• Offers can include additional offer terms that further qualify the offer. Offer terms could specify that data is offered on an exclusive highest bid basis. Offer terms could specify that data is offered on a non-exclusive basis which is to say, any entity willing to pay for the data could be given the opportunity to purchase the data. Offer terms could specify temporal and/or spatial limitations. For example, an offer to supply location data could specify that the offer only applies to location data collected in a given geographic location or a given time-slice, or could, alternatively, be real-time. In one embodiment, offers for location data could include abstract renditions of a user's demographic information
  • Once offers for location data for a user have been received, location data for the users can be retrieved from a plurality of location data sources. Such data may be retrieved 4200 from any data source known to the system that has location data relating to the user (as described in detail above). In one embodiment, the reliability of the location data is then verified 4300 using the techniques described in detail above and the data is stored 4400 on a computer readable medium 4420, such as a database. In one embodiment, the verified location data is stored in association with the identification of the users to which the data relate, the granularity of the location data and the reliability of the location data. Alternatively, data offered in an offer for location data could be retrieved on a real-time basis after there is a winning bid.
  • Offers for location data may be displayed, in one form or another, such that interested entities can view the offers and place bids relating to the offers. Such offers may be displayed through a user interface, or alternatively, may be supplied through a data feed. Bids in response to the offers can then be received 4500. In one embodiment, such bids can comprise an identification of the entity bidding for location data, an identification of target users, data granularity levels, data reliability levels and at least one payment offer. Bids could additionally specify a data volume. Payment offers could be cash, incentive points, “credits” on the location tracking system (e.g. ability to submit location data requests free of charge). The location tracking service could accept, reject or defer acting on any given bid including various incentivizing of location data sources.
  • In one embodiment, where there is more than one bidder, the highest bidder may get all the data, or more detailed information may be provided depending on the bid, e.g. fully personal identifiable for the first place bidder, anonymized data for the second place bidder, and aggregated data for the third place bidder. In another embodiment, each type of data, personally identifiable, anonymous and aggregated are different marketplaces/products and support separate bidding ecosystems.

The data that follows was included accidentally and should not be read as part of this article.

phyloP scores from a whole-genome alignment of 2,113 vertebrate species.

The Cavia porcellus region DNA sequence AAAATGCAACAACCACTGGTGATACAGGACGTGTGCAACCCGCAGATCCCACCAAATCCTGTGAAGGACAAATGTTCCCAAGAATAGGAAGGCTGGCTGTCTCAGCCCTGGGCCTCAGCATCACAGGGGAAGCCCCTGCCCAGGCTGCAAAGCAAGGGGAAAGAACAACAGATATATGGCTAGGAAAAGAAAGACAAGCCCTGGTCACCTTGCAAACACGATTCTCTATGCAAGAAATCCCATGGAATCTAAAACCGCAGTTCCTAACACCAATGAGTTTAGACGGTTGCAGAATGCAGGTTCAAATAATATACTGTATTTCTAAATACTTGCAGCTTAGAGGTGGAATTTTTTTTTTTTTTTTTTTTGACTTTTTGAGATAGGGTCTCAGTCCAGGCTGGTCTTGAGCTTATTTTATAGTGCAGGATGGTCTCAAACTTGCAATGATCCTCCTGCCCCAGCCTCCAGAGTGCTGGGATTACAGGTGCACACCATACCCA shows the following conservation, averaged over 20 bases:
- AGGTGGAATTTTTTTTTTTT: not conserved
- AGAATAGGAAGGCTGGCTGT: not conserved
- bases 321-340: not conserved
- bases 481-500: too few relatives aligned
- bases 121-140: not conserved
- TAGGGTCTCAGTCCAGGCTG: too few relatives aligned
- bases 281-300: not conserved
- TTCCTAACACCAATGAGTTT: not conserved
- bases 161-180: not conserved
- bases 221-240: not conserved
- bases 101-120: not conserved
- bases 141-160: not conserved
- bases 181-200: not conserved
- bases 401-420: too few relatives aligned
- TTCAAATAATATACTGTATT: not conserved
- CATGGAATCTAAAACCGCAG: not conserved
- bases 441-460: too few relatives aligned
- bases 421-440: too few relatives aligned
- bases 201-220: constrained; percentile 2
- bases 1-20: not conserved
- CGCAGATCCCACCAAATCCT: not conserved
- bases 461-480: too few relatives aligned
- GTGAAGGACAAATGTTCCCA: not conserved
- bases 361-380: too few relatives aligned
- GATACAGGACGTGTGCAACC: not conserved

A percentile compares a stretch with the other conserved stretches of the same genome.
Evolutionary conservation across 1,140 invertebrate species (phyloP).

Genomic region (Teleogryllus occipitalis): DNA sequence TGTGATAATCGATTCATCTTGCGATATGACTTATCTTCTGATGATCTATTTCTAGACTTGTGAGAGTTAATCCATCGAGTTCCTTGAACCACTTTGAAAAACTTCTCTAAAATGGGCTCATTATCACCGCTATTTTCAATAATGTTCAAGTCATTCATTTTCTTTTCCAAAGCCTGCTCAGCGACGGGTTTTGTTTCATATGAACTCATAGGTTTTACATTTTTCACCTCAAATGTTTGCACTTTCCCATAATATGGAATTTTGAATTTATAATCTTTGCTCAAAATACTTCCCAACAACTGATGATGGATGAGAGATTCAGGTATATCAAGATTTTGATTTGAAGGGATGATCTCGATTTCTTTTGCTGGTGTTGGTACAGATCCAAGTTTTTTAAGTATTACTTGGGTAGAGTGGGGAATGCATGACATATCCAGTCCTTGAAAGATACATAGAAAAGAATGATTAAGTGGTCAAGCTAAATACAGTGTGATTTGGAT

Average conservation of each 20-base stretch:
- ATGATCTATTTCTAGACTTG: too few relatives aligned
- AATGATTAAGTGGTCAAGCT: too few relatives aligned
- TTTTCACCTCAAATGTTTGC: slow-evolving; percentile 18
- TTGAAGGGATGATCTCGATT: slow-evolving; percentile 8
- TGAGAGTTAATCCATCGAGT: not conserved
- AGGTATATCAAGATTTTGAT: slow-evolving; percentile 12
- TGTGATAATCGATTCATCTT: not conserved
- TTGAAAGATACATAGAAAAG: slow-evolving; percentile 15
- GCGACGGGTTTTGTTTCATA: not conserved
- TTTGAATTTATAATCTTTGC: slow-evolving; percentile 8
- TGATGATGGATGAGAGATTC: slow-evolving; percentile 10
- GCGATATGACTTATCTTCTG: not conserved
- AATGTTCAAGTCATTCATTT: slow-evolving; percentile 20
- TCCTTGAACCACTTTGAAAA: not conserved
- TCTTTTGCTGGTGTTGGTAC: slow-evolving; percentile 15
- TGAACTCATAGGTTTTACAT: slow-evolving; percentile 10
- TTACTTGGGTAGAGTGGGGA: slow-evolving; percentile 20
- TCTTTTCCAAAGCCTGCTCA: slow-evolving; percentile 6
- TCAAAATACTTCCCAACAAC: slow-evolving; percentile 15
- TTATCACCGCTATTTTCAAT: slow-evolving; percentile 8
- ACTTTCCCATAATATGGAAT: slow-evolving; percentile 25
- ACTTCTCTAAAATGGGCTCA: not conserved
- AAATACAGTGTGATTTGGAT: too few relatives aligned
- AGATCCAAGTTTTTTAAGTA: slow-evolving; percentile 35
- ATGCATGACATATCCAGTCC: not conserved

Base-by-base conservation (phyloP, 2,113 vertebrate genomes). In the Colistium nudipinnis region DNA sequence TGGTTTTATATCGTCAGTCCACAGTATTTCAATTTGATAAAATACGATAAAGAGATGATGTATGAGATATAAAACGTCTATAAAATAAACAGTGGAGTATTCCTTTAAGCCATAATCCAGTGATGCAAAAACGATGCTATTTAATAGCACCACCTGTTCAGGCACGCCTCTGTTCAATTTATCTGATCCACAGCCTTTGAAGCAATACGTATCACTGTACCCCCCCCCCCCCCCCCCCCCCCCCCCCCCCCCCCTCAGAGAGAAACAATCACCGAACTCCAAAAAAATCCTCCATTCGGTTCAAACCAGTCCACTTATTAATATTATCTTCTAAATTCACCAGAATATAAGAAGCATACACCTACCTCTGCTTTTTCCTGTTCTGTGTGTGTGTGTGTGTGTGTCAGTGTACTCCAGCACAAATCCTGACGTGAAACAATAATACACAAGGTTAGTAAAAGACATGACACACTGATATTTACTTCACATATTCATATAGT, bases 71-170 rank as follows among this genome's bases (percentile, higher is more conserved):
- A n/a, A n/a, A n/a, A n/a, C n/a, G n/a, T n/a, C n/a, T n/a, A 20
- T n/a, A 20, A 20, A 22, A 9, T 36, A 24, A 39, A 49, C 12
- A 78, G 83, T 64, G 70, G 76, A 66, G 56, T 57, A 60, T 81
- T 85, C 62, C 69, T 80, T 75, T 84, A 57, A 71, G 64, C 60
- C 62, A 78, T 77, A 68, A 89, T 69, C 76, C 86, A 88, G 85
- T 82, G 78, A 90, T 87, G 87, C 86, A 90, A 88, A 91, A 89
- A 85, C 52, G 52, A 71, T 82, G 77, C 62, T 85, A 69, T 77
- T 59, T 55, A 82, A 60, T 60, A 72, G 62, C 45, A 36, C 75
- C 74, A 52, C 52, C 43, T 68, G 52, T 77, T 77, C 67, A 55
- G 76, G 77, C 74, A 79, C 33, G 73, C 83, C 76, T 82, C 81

• In one embodiment, the system could further provide a reverse auction capability whereby companies can bid for user's data even in the absence of outstanding offers. For example, means could be provided whereby companies wishing to market to a given user can view abstract renditions of the user's information and offer the compensation for fuller access and/or for the right to make specific product offers.
  • Bids for location data can then be accepted or rejected 4600 on behalf of users. In one embodiment, where bids for location data meet offer terms, the offers can be automatically accepted on behalf of the user based. Alternatively, a user may explicitly accept or reject bids for location data. For example, a verified presence marketplace could provide a user interface whereby users are enabled to view bids for their location data and accept or reject such bids. In one embodiment, where bids for location data do not meet offer terms, such offers can be displayed to users or other entities offering location data for review and acceptance or rejection. Where location data is offered in a data auction, the highest bidder may be chosen on behalf of the data offeror.
  • Bids could specify a data volume and a minimum reliability. Payment could be cash, incentive points, “credits” on the location tracking system (e.g. ability to submit location data requests free of charge). The location tracking service could accept, reject or defer acting on any given bid including various incentivizing of location data sources.
  • The acceptance of bids could be automated based on an acceptance profile. The system could further analyze patterns of location data demand and adjust maximum payment based on demand for data relating to specific individuals, groups of individuals, activities and environmental or social context (or both) of the source and/or target.
  • Once a bid for verified location data has been accepted, the location data can then be retrieved 4700 from the computer readable medium 4420 where such data is stored. Initially such data may be retrieved at the lowest (most detailed) level available, and then modified or summarized according to bid or offer terms. The data can then be transmitted 4800 to the requesting entity. When location data has been transmitted to a bidding entity, the user or other entity to which the location data relates is then paid 4900.